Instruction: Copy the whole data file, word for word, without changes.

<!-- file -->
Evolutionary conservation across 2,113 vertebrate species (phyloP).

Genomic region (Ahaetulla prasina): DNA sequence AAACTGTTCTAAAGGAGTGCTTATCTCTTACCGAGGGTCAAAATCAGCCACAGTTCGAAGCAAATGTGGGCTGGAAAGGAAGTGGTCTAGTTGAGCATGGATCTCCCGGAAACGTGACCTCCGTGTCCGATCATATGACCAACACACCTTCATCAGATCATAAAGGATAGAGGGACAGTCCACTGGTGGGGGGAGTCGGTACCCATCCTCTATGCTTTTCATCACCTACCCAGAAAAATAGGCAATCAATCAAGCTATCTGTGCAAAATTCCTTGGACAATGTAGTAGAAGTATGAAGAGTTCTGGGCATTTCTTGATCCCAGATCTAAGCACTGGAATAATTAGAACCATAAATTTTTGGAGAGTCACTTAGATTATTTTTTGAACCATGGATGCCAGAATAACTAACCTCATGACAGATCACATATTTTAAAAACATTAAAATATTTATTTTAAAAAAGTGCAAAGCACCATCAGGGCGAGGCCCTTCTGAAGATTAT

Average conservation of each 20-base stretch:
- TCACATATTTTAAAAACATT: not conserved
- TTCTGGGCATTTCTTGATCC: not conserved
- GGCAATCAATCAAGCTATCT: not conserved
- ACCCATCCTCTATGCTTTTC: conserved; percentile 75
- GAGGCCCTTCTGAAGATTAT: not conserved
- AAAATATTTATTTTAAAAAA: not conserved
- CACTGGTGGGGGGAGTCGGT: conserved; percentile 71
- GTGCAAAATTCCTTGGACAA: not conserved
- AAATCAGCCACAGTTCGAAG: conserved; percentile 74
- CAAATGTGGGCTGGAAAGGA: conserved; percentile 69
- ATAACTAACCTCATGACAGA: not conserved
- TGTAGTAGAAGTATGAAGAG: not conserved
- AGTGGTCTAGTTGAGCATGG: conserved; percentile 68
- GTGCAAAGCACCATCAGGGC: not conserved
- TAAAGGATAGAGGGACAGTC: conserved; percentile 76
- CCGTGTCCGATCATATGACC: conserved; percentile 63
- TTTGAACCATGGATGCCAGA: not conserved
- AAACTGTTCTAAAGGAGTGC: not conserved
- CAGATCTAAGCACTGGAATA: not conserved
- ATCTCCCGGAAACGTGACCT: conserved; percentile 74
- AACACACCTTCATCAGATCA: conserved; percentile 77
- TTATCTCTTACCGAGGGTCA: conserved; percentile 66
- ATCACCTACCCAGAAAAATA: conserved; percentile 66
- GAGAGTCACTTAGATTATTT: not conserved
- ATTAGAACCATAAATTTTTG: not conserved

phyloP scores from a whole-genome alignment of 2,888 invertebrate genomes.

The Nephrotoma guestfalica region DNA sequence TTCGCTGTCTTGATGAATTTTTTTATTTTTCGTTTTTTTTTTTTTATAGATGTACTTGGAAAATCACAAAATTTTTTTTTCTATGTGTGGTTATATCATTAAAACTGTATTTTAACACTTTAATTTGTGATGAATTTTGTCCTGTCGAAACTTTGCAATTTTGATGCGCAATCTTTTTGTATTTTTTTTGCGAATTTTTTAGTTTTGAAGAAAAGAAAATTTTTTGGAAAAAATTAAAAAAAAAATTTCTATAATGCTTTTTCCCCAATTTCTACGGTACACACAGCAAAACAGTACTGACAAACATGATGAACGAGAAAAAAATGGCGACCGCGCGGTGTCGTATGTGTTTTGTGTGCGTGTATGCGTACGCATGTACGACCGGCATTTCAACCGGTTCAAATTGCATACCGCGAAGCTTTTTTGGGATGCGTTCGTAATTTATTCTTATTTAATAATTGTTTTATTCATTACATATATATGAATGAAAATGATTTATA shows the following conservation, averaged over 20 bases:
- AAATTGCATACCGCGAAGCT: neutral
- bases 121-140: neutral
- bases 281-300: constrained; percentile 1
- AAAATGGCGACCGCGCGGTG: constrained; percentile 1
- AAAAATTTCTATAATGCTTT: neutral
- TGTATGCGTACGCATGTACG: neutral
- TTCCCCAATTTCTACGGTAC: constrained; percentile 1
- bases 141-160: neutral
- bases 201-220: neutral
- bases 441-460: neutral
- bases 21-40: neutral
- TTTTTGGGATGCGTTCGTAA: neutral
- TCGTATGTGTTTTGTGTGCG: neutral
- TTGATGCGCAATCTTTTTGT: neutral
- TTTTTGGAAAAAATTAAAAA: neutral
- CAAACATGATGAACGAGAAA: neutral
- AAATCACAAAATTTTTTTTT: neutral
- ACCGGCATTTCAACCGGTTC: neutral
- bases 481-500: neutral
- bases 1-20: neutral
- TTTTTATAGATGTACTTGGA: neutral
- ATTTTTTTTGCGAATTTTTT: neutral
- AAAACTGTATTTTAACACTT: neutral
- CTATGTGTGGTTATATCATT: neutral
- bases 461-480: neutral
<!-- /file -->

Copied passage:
Evolutionary conservation across 2,113 vertebrate species (phyloP).

Genomic region (Ahaetulla prasina): DNA sequence AAACTGTTCTAAAGGAGTGCTTATCTCTTACCGAGGGTCAAAATCAGCCACAGTTCGAAGCAAATGTGGGCTGGAAAGGAAGTGGTCTAGTTGAGCATGGATCTCCCGGAAACGTGACCTCCGTGTCCGATCATATGACCAACACACCTTCATCAGATCATAAAGGATAGAGGGACAGTCCACTGGTGGGGGGAGTCGGTACCCATCCTCTATGCTTTTCATCACCTACCCAGAAAAATAGGCAATCAATCAAGCTATCTGTGCAAAATTCCTTGGACAATGTAGTAGAAGTATGAAGAGTTCTGGGCATTTCTTGATCCCAGATCTAAGCACTGGAATAATTAGAACCATAAATTTTTGGAGAGTCACTTAGATTATTTTTTGAACCATGGATGCCAGAATAACTAACCTCATGACAGATCACATATTTTAAAAACATTAAAATATTTATTTTAAAAAAGTGCAAAGCACCATCAGGGCGAGGCCCTTCTGAAGATTAT

Average conservation of each 20-base stretch:
- TCACATATTTTAAAAACATT: not conserved
- TTCTGGGCATTTCTTGATCC: not conserved
- GGCAATCAATCAAGCTATCT: not conserved
- ACCCATCCTCTATGCTTTTC: conserved; percentile 75
- GAGGCCCTTCTGAAGATTAT: not conserved
- AAAATATTTATTTTAAAAAA: not conserved
- CACTGGTGGGGGGAGTCGGT: conserved; percentile 71
- GTGCAAAATTCCTTGGACAA: not conserved
- AAATCAGCCACAGTTCGAAG: conserved; percentile 74
- CAAATGTGGGCTGGAAAGGA: conserved; percentile 69
- ATAACTAACCTCATGACAGA: not conserved
- TGTAGTAGAAGTATGAAGAG: not conserved
- AGTGGTCTAGTTGAGCATGG: conserved; percentile 68
- GTGCAAAGCACCATCAGGGC: not conserved
- TAAAGGATAGAGGGACAGTC: conserved; percentile 76
- CCGTGTCCGATCATATGACC: conserved; percentile 63
- TTTGAACCATGGATGCCAGA: not conserved
- AAACTGTTCTAAAGGAGTGC: not conserved
- CAGATCTAAGCACTGGAATA: not conserved
- ATCTCCCGGAAACGTGACCT: conserved; percentile 74
- AACACACCTTCATCAGATCA: conserved; percentile 77
- TTATCTCTTACCGAGGGTCA: conserved; percentile 66
- ATCACCTACCCAGAAAAATA: conserved; percentile 66
- GAGAGTCACTTAGATTATTT: not conserved
- ATTAGAACCATAAATTTTTG: not conserved

phyloP scores from a whole-genome alignment of 2,888 invertebrate genomes.

The Nephrotoma guestfalica region DNA sequence TTCGCTGTCTTGATGAATTTTTTTATTTTTCGTTTTTTTTTTTTTATAGATGTACTTGGAAAATCACAAAATTTTTTTTTCTATGTGTGGTTATATCATTAAAACTGTATTTTAACACTTTAATTTGTGATGAATTTTGTCCTGTCGAAACTTTGCAATTTTGATGCGCAATCTTTTTGTATTTTTTTTGCGAATTTTTTAGTTTTGAAGAAAAGAAAATTTTTTGGAAAAAATTAAAAAAAAAATTTCTATAATGCTTTTTCCCCAATTTCTACGGTACACACAGCAAAACAGTACTGACAAACATGATGAACGAGAAAAAAATGGCGACCGCGCGGTGTCGTATGTGTTTTGTGTGCGTGTATGCGTACGCATGTACGACCGGCATTTCAACCGGTTCAAATTGCATACCGCGAAGCTTTTTTGGGATGCGTTCGTAATTTATTCTTATTTAATAATTGTTTTATTCATTACATATATATGAATGAAAATGATTTATA shows the following conservation, averaged over 20 bases:
- AAATTGCATACCGCGAAGCT: neutral
- bases 121-140: neutral
- bases 281-300: constrained; percentile 1
- AAAATGGCGACCGCGCGGTG: constrained; percentile 1
- AAAAATTTCTATAATGCTTT: neutral
- TGTATGCGTACGCATGTACG: neutral
- TTCCCCAATTTCTACGGTAC: constrained; percentile 1
- bases 141-160: neutral
- bases 201-220: neutral
- bases 441-460: neutral
- bases 21-40: neutral
- TTTTTGGGATGCGTTCGTAA: neutral
- TCGTATGTGTTTTGTGTGCG: neutral
- TTGATGCGCAATCTTTTTGT: neutral
- TTTTTGGAAAAAATTAAAAA: neutral
- CAAACATGATGAACGAGAAA: neutral
- AAATCACAAAATTTTTTTTT: neutral
- ACCGGCATTTCAACCGGTTC: neutral
- bases 481-500: neutral
- bases 1-20: neutral
- TTTTTATAGATGTACTTGGA: neutral
- ATTTTTTTTGCGAATTTTTT: neutral
- AAAACTGTATTTTAACACTT: neutral
- CTATGTGTGGTTATATCATT: neutral
- bases 461-480: neutral